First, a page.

Via Tyler Cowen, the ‘Thanksgiving rush’ is something that many airports already experience at least one day a week, and some major airports regularly experience twice every week.
According to the group’s analysis, a true “Thanksgiving rush” involves passenger volumes that run between 108 percent and 259 percent above an average day.
..Of the 30 busiest U.S. airports (accounting for 70 percent of total U.S. passenger flow), 13 already feel like the day before Thanksgiving one day a week on average. Three airports — Midway, Las Vegas McCarran, and Orlando International — suffer those levels of congestion twice a week. Worse yet, the capacity improvements that are currently slated won’t help much. Within six years, the study notes, 27 of the 30 busiest airports will be Thanksgiving-busy at least once a week.
The piece argues that tens of billions need to be spend on airports, and notes that Singapore’s Changi airport has a facility charge of over $15 while in the US these charges are capped at $4.50.
But it’s not quite that easy. Because busy airports aren’t the problem, and more airport spending isn’t a panacea.
- Increasing airport costs drives away airlines, either to alternative airports (high cost Miami leads carriers to flee for low cost Ft Lauderdale) or out of the market entirely (low cost carriers setting pricing, rather than network carriers).
- Airport infrastructure projects in the US have little record of being particularly good investments. Washington Dulles built a train that stops where they plan to eventually build a terminal rather than where there’s currently a terminal — with no likelihood in sight of that new terminal being built soon. Miami is expensive because of massive capital investment, but that hasn’t made it a good airport, it’s one travelers want to avoid.
The notion that passengers or aviation are under-taxed is highly misleading. US domestic tickets are assessed a 7.5% tax, but the funds aren’t then dedicated to capital projects. The last budget deal increased ‘security fees’ but the revenue stream then plus the deficit.
Besides, merely having a ‘busier than usual airport’ tells us little about the ‘frustrating Thanksgivig experience’. Rather than a lot of passengers through a facility, there are specific issues that aren’t all or primarily airport issues.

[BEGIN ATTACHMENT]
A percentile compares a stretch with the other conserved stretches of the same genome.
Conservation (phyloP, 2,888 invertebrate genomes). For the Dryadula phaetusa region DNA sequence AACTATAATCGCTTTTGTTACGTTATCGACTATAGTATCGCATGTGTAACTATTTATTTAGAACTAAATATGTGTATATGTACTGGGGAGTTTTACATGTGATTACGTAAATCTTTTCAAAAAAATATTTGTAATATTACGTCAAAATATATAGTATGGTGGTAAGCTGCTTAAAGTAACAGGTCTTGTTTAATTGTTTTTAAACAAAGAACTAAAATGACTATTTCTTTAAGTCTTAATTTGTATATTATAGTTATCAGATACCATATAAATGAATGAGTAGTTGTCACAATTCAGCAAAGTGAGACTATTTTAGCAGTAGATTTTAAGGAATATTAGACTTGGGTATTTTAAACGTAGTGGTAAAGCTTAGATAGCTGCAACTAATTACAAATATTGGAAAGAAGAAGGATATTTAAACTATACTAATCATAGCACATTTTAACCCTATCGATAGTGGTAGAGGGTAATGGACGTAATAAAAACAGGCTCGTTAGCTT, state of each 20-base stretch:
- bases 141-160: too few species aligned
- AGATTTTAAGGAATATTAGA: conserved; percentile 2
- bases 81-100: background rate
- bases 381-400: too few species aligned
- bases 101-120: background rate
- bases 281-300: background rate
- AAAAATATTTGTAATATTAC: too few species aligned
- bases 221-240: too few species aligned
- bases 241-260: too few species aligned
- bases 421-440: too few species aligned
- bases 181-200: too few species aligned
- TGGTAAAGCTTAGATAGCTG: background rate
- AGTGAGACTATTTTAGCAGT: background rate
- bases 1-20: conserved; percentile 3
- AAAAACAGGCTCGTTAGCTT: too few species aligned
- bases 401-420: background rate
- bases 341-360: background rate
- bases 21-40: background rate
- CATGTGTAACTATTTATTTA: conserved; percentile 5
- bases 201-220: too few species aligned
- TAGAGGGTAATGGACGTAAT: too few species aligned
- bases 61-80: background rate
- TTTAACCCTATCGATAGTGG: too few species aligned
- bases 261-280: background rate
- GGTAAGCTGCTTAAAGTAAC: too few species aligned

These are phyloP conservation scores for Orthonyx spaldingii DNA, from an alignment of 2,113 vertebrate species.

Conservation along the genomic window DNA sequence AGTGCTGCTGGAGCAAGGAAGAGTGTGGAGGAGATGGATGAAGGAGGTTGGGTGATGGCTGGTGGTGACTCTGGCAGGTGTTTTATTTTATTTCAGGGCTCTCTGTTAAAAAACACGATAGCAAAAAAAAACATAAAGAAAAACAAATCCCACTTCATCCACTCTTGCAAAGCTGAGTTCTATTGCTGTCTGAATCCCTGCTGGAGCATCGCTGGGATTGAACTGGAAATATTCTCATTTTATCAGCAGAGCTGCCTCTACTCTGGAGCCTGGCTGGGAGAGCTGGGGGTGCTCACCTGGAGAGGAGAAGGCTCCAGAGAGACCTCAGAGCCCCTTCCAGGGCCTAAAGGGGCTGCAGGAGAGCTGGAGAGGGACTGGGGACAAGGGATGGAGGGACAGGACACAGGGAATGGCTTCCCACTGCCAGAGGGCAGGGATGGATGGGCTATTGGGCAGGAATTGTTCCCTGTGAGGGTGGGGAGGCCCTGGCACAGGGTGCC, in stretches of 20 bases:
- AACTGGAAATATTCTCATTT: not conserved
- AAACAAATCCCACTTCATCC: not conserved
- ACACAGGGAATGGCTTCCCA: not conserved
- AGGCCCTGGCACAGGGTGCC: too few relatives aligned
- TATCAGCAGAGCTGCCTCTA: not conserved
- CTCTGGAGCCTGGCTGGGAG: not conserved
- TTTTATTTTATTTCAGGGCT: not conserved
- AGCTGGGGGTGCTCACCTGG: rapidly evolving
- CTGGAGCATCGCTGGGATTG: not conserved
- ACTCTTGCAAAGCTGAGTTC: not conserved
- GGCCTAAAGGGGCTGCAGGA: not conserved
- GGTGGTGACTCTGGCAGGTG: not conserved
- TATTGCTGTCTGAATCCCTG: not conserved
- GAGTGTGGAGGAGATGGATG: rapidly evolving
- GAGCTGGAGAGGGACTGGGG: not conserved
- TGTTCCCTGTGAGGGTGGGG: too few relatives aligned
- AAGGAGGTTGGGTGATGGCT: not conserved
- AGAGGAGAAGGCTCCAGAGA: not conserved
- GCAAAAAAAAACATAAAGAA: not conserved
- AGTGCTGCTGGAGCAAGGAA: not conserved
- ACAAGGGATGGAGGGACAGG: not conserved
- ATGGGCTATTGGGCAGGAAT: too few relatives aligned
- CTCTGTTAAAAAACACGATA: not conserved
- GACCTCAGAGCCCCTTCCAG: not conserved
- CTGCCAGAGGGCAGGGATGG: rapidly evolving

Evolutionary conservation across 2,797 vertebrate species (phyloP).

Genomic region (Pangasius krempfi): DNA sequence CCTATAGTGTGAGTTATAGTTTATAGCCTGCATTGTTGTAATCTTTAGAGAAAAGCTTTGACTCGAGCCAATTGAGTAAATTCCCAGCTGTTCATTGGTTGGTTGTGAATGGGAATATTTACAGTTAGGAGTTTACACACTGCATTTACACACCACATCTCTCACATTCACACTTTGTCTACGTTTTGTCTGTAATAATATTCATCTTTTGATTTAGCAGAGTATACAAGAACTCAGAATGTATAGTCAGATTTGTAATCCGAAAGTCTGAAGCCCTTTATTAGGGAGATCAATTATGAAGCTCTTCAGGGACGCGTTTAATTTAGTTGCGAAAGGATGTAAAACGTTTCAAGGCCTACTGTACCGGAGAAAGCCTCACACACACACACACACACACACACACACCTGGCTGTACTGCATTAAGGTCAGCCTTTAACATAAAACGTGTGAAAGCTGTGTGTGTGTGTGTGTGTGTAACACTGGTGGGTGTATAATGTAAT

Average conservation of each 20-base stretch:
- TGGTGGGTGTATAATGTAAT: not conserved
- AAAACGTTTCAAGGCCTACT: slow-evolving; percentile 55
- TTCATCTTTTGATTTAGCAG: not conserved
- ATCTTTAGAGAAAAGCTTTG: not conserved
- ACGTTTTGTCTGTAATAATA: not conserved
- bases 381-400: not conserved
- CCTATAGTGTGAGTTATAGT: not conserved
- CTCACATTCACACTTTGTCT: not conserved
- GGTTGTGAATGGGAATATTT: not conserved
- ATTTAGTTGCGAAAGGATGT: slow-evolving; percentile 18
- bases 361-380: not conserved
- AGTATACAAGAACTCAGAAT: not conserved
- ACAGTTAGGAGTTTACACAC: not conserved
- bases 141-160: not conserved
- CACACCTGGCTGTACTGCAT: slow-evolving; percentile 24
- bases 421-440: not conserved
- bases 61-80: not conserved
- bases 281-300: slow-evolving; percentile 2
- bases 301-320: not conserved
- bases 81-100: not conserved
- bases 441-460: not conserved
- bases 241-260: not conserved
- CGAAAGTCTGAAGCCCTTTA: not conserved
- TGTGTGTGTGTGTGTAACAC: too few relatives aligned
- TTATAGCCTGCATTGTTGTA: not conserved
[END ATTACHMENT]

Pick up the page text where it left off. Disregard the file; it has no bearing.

- Difficulty finding on-airport parking
- Long security lines (we just raised security taxes while TSA has made a mess of precheck; the TSA administrator says we should abolish liquids rules but he hasn’t done so and won’t)
- Packed planes (we’re at historically high load factors now, airlines have exercised capacity discipline, they’re finally making money and there’s little stupid money dumping capacity into markets)
- Not only are planes full, but that means there’s little slack in the system for irregular operations. If your flight is cancelled or you misconnect it’s hard to get re-routed to where you’re going.
- More leisure travelers and fewer business travelers. That means inexperienced travelers who don’t know the drill at security, crowd the gate, and board inefficiently.
Little of that has anything to do airport capital investment, which tends to spread out the airport.. building off-site rental car facilities… sprawling complexes that can lengthen travel times and frustrate passengers even more.
Meanwhile, there are some projects even now that seem to go quite well under current financing arrangements. San Francisco generally, the new LAX International (Tom Bradley) terminal, the Delta terminal at JFK (much of those dollars are Delta’s).
I’m not suggesting US airports are in fine shape, some are very bad. But it’s not clear that busy airports are the biggest problem in travel, or the most frustrating.
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